Members of the federal opposition have received advice on the risk of foreign interference from Australia's spy agency tasked with dealing with the ongoing threat of malevolent state espionage.
Parliamentarians in the Labor Party received a briefing on Tuesday, worked on in conjunction with the Australian Security and Intelligence Organisation, about the "unprecedented" risk of foreign interference in domestic politics.
Party members are now expected to report suspicious behaviour to national security advisers within the Opposition Leader's office or Labor's home affairs spokeswoman, Senator Kristina Keneally.
Where foreign actors are involved, politicians will need to report suspicious actions to ASIO directly.
The issued advice suggests members and senators plan their own events where possible, doing homework on relevant stakeholders and being as transparent as possible by recording all gifts and benefits.
"The simplest way to block foreign interference is to ensure transparency," the advice reads.
"Ensure that your processes are transparent - including making sure that gifts, events and other engagements are appropriately registered or recorded. And ask the same from your interlocutors.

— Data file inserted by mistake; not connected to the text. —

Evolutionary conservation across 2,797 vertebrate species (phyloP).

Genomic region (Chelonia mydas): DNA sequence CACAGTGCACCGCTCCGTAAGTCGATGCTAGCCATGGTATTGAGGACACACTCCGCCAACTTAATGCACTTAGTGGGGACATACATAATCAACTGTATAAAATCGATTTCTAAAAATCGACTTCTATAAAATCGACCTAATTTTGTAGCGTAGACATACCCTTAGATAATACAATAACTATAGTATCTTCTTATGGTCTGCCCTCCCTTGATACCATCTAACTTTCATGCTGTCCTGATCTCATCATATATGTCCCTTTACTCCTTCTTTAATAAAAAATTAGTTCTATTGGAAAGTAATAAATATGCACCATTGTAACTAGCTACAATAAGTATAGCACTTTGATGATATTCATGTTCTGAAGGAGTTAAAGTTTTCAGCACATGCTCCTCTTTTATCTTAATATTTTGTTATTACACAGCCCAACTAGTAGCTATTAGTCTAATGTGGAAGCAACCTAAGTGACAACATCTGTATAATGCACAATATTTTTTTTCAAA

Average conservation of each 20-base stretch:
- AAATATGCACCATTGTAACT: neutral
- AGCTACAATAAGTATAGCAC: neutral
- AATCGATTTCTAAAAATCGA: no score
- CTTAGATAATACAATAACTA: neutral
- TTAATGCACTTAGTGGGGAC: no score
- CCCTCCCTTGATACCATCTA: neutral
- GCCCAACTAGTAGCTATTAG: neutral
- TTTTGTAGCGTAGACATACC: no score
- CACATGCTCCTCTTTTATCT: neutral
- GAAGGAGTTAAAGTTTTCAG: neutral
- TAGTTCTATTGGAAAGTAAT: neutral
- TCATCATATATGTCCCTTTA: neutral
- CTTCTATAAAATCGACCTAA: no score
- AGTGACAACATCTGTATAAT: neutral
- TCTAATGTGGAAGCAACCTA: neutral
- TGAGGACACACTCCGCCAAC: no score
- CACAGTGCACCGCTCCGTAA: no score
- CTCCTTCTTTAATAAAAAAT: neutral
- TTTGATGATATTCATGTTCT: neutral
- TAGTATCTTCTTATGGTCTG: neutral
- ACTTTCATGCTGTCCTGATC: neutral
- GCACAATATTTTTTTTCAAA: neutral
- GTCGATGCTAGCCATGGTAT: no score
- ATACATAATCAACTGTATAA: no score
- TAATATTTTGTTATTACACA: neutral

"Unwillingness to meet your request for transparency should mean greater caution on your part."
It comes months after ASIO director-general Mike Burgess warned politicians make "attractive targets" for foreign adversaries.
"Almost every sector of Australian society is a potential target of foreign interference," Mr Burgess said last October.
"The level of foreign interference is high at all levels of government - it's actually higher at local than state and federal."
In response to the potential threat, Mr Burgess said ASIO would provide federal politicians with information on how to deal with it.
He committed to writing a letter that would outline the risks and provide high-level advice on what to look for.